The Congressional Budget Office (CBO) released its outlook for the federal budget last week. According to the CBO’s “Alternative Fiscal Scenario,” tax receipts will match their historical average in 2017, when revenue will be 18 percent of gross domestic product (GDP). Receipts will continue growing after that.
CBO’s alternative scenario assumes the following:
- The Bush tax cuts remain in place for all taxpayers (even families making more than $250,000 a year);
- Congress raises the income threshold for the Alternative Minimum Tax so it doesn’t hit millions of middle-income taxpayers it was never supposed to affect; and
- Congress also retains a host of other expiring tax-reducing policies, such as the Research and Development credit and the optional deduction for state and local sales taxes.
The CBO report throws water on President Obama’s oft-repeated argument that in order to lower the deficit, it is mathematical certainty that taxes must go up. If President Obama and Congress set spending to match its historical level of 20 percent of GDP and keep it at or below that level, the deficit would be at its historical level in 2017, and the debt would fall as a share of the economy over time. All that without raising taxes a dime. Deficits are unsustainably high because the government is spending too much, not because it is collecting too little revenue.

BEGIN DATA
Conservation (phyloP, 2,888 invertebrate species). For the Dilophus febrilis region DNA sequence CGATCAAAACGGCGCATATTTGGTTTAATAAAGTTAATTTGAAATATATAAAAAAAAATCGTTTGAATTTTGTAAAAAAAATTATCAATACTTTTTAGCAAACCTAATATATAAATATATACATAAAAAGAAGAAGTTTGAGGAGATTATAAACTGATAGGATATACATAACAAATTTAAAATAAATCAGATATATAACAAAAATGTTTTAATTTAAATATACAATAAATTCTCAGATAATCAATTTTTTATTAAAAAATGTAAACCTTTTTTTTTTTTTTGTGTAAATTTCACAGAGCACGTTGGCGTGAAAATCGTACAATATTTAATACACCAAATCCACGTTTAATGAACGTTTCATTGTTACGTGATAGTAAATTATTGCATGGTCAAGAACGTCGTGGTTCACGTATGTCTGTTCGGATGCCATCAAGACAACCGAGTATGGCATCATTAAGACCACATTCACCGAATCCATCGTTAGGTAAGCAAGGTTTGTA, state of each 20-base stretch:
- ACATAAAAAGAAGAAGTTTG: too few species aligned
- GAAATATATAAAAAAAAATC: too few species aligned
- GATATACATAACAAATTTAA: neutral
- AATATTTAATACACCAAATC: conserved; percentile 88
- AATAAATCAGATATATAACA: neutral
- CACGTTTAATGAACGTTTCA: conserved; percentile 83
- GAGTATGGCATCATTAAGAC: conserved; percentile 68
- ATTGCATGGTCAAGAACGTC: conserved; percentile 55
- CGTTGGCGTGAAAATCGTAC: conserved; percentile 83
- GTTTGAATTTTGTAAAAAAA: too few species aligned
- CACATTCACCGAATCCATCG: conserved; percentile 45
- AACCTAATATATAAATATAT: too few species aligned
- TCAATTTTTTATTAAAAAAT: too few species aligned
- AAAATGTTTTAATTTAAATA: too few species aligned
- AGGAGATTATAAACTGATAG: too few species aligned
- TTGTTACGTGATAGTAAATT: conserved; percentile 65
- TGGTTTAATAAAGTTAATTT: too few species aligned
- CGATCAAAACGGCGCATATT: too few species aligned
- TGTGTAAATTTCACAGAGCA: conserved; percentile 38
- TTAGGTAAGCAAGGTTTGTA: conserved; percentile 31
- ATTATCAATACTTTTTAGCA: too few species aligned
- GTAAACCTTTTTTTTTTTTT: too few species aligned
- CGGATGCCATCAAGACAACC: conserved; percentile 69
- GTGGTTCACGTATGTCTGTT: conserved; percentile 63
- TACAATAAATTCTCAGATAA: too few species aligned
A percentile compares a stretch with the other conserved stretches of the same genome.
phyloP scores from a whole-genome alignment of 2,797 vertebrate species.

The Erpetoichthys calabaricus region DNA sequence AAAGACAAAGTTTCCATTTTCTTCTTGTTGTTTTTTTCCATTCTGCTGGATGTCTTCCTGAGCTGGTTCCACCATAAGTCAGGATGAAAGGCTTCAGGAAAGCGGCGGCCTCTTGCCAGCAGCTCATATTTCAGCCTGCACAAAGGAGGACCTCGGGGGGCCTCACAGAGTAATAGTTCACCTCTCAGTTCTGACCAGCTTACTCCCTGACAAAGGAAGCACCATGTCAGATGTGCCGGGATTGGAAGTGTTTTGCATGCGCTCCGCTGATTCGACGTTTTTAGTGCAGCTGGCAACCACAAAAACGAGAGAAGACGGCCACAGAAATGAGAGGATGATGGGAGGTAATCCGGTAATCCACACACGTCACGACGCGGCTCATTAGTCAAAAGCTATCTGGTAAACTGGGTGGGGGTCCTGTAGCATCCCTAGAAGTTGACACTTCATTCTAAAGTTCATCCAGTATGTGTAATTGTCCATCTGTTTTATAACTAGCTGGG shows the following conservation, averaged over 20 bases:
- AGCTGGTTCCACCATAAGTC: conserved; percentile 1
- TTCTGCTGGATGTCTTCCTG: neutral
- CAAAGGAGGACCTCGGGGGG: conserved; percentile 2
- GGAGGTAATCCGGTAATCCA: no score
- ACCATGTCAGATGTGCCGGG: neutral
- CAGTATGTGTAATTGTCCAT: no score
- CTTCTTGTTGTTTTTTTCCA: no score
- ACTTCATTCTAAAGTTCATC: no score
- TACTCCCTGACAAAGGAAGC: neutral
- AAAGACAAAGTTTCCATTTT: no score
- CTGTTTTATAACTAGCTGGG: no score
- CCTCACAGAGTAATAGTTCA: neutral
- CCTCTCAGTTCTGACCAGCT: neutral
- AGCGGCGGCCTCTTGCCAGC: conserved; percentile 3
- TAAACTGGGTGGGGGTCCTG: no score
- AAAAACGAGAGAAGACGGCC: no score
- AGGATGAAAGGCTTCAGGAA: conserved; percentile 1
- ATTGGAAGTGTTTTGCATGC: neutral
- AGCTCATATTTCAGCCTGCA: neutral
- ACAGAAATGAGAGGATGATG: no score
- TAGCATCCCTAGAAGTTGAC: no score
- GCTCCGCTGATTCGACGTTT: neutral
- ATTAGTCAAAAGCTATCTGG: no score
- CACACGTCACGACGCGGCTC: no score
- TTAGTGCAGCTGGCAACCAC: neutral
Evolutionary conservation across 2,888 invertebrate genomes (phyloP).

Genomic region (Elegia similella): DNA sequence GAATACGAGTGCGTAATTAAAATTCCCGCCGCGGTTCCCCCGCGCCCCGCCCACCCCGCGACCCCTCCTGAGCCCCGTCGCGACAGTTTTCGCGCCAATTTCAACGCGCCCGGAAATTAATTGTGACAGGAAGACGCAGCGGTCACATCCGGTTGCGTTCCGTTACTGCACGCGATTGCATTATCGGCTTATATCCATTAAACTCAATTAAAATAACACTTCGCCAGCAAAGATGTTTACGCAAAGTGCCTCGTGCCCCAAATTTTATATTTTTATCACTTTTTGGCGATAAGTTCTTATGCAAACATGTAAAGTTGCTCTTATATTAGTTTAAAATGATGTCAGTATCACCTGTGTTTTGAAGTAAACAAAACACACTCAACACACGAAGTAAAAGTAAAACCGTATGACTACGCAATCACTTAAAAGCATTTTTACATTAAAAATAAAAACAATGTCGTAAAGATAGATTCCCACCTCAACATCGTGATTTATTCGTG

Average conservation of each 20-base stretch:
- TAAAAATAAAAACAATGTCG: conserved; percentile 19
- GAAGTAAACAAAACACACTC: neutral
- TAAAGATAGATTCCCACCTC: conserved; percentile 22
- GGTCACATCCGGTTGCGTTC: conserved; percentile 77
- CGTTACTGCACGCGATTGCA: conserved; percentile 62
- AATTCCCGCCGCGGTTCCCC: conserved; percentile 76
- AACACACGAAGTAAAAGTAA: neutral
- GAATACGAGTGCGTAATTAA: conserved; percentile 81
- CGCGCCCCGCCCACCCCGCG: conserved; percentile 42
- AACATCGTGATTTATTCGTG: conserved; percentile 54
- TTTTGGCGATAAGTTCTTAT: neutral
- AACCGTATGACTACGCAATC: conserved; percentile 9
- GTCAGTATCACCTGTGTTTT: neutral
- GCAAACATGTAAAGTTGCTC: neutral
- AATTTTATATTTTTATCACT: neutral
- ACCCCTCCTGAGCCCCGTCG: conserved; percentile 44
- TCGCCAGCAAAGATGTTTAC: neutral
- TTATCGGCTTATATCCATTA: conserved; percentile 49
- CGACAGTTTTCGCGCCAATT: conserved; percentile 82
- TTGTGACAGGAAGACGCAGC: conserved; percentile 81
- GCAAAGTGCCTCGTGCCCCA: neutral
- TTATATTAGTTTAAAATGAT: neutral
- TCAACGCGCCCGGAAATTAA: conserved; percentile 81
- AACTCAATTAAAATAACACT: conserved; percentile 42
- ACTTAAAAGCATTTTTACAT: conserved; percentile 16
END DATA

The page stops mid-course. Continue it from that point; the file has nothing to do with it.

As the CBO report makes clear, revenue is low right now relative to historical norms because the economy is still slow to recover after the Great Recession. Low receipts today have nothing to do with tax cuts “for the rich,” as President Obama often suggests, or because millionaires and billionaires pay an effective tax rate that is unfairly low.
The CBO estimate includes higher receipts from the 18 different tax hikes contained in Obamacare. Several of these tax hikes are already in place, but the biggest, most economically damaging hikes—such as the 3.8 surtax on investment income—come on line in the next few years. A repeal of Obamacare, including its growth-slowing tax hikes, would reduce revenues below CBO’s estimates.
Lower revenue from a repeal of Obamacare would not keep revenue below its historical norm, nor would it delay revenue meeting that level by 2017. Faster economic growth than CBO anticipates would raise receipts back to their historical norm before 2017 even without the extra Obamacare tax revenue.
That faster growth would occur if the economy could break through the uncertainty caused by Obama policies such as Obamacare, the Dodd–Frank financial reform law, and daily reminders that President Obama wants to raise taxes drastically on job creators and investors that the economy needs to get back on track.
Economic growth could also get a much needed boost from fundamental tax reform. Tax reform would clear the way for faster growth by lowering marginal tax rates and eliminating taxes on saving and investment. Congress and the President should focus on tax reform instead of unnecessary and growth-slowing tax hikes. If they do so this year, revenues will surge back to their historical average well before 2017.